In the state of Florida, it is a crime to assist or help anyone who has committed a crime. Aiding and abetting, or the crime of accessory after the fact, cannot be levied as a charge against anyone unless the underlying crime is complete. The person who assists the criminal, the accessory, also doesn’t have to witness the actual crime. In order for someone to be convicted, the prosecution must prove the accessory knew or was provided sufficient information to believe the offense was committed by the person being assisted.
If the state finds someone guilty of the crime of accessory, the penalty will depend on the severity of the original crime. Someone who helps a person accused of a capital offense will be committing a 1st-degree felony. If convicted, a judge can impose any combination of the following penalties unless a mandatory minimum sentence is required under Florida’s Criminal Punishment Code:
- Up to 30 years in prison
- Up to 30 years of probation
- Up to $10,000 in fines
For those who help a person guilty of a life felony or a 1st-degree felony, the crime of accessory is a 2nd-degree felony. A judge can impose any combination of the following penalties if there is no mandatory minimum sentence required:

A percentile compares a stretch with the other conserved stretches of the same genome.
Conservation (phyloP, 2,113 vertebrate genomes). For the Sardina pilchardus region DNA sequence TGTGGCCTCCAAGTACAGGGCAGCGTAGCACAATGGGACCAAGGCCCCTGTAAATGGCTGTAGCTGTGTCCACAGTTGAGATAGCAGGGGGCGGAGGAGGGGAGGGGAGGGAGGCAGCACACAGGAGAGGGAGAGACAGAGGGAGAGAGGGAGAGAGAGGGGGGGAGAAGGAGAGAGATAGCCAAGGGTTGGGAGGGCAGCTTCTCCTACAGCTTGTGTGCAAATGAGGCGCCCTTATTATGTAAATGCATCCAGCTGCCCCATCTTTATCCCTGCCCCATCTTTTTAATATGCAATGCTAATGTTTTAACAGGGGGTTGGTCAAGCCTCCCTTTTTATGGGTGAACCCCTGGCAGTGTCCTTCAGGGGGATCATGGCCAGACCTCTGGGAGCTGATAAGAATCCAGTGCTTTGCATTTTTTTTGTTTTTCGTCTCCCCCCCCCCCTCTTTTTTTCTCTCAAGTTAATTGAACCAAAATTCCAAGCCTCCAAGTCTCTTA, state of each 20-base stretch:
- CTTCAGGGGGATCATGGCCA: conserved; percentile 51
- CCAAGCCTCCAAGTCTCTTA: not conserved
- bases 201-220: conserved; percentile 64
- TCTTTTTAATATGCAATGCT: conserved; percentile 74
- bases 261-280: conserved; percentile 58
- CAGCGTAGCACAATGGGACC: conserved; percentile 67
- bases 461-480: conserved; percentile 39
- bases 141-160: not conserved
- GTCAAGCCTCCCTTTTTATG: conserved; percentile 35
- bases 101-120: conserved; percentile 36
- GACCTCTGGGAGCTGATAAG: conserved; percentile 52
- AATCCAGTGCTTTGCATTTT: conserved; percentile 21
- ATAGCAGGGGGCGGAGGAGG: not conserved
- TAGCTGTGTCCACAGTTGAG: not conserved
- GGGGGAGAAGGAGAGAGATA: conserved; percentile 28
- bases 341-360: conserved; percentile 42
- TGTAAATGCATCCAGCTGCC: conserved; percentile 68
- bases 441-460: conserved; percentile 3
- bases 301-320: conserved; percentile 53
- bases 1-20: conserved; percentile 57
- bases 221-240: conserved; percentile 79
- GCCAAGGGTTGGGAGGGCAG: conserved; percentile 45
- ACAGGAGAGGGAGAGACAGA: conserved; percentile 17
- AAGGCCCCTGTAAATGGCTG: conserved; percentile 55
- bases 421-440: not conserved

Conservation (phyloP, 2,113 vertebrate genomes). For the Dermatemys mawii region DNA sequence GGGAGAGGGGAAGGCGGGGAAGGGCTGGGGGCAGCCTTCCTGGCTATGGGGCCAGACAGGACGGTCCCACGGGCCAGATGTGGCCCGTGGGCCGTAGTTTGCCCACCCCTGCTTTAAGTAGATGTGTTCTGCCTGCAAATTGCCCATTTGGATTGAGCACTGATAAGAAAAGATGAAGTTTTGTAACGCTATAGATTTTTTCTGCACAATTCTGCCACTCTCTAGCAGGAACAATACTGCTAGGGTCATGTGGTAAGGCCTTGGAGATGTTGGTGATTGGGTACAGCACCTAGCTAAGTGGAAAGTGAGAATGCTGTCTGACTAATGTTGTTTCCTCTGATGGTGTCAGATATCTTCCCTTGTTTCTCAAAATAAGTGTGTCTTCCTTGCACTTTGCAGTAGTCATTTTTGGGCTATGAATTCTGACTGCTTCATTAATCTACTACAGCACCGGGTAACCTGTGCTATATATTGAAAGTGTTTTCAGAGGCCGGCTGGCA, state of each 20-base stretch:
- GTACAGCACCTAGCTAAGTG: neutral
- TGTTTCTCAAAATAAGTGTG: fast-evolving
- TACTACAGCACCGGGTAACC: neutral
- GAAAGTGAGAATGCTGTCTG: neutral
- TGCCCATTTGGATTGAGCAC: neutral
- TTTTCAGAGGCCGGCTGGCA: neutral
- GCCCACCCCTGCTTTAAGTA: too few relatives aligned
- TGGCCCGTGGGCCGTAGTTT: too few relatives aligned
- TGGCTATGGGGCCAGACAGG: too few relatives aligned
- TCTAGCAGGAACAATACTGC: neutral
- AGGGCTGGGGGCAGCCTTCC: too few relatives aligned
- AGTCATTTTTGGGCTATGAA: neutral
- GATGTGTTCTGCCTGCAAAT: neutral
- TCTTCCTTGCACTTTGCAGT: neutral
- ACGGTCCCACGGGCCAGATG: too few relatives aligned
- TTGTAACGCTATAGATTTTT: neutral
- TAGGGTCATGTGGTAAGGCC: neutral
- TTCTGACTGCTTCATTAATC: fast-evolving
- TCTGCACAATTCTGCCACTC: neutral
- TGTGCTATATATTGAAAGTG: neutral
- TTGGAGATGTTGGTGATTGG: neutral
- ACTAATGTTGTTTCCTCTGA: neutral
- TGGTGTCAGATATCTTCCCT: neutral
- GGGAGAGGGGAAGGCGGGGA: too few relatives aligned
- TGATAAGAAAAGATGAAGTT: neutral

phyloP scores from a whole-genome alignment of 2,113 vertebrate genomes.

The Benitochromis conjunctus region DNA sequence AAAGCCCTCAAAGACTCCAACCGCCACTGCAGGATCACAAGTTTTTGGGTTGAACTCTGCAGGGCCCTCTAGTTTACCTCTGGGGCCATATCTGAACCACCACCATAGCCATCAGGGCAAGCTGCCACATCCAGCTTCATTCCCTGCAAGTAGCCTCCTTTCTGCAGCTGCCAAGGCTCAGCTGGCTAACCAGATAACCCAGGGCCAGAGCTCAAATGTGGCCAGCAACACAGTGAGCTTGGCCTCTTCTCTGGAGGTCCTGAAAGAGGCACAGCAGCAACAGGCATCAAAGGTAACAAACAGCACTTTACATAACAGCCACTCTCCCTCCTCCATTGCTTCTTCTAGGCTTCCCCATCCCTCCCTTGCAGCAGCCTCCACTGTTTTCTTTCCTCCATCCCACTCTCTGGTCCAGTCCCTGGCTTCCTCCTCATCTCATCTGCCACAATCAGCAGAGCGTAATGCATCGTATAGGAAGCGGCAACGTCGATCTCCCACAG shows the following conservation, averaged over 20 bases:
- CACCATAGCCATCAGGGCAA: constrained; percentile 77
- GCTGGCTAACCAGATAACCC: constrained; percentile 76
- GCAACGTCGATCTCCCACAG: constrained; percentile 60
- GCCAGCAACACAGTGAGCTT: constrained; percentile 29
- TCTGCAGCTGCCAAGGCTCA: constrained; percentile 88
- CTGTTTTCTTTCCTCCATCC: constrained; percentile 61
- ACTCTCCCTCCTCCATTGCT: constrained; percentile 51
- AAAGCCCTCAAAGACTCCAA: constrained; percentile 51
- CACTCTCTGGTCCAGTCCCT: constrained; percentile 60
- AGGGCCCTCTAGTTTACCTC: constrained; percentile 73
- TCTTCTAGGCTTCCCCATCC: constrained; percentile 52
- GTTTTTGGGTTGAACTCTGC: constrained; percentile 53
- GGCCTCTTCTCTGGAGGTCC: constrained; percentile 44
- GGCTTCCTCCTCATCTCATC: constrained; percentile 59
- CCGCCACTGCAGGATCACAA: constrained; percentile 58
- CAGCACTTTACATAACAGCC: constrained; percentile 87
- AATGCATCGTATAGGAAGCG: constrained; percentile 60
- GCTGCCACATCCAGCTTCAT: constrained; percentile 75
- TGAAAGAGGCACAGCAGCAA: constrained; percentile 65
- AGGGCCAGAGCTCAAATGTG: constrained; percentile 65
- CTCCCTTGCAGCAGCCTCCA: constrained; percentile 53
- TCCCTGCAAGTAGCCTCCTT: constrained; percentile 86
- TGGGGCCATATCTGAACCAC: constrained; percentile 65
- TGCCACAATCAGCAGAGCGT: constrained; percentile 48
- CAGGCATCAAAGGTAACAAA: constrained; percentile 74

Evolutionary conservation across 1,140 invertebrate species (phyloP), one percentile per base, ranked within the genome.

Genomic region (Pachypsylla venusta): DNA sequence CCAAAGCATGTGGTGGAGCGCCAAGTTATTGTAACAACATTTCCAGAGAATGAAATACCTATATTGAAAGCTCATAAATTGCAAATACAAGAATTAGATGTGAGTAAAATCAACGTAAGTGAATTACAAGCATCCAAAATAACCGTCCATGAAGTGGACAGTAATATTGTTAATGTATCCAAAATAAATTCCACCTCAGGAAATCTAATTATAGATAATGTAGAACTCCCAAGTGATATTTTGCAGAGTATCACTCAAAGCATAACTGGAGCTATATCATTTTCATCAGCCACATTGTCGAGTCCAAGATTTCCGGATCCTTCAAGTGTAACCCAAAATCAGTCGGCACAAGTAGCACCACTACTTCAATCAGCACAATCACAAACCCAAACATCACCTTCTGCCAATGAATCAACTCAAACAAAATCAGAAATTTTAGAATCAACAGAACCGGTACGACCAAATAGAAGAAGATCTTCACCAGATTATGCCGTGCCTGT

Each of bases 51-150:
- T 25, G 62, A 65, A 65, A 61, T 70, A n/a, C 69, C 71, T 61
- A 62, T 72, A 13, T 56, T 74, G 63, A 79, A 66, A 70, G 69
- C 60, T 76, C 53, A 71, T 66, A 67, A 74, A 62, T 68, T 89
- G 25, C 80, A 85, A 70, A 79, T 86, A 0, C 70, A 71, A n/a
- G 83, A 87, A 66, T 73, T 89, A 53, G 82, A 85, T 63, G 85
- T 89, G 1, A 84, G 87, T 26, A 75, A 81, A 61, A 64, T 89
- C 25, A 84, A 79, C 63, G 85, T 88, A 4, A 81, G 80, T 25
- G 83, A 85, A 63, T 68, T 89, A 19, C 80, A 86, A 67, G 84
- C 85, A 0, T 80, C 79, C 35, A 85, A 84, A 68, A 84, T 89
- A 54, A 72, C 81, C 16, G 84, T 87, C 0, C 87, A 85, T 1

- Up to 15 years in prison
- Up to 15 years of probation
- Up to $10,000 in fines
People who assist those accused of a 2nd-degree or 3rd-degree felony are committing the crime of accessory of the 3rd degree. If found guilty a judge can impose any combination of the following if there is no mandatory minimum sentence required:
- Up to 5 years in prison
- Up to 5 years of probation
- Up to $5,000 in fines
If someone assists a person accused of 3rd-degree felony assigned a Level 1 or 2 offense, he or she is guilty of a 1st-degree misdemeanor. Conviction of a 1st-degree misdemeanor can result in any combination of the following penalties:
- Up to 1 year in jail
- Up to 1 year of probation
- Up to $1,000 in fines
There are two exemptions to a charge of aiding and abetting. A person can’t be charged as an accessory after the fact if they are related to the suspect as a spouse, parent, grandparent, child, grandchild, or sibling by blood or marriage. However, an uncle, aunt, or cousin could be charged with aiding and abetting, though they are also technically related to the subject by blood or marriage.
However, anyone can be charged as an accessory after the fact if the underlying felony involves child abuse, child neglect, or a child’s death. The Related Person Exemption doesn’t apply in these cases.
If you’re being accused of aiding and abetting a person convicted of a crime, don’t hesitate to call our skilled Florida criminal defense attorneys. Musca Law is dedicated to providing people accused of crimes with an aggressive criminal defense that focuses on the strengths of your case and exploits the weaknesses in the prosecution’s case. Let us see how we can help you.
Call us at (800) 687-2252 or fill out our online form to get started on your case today.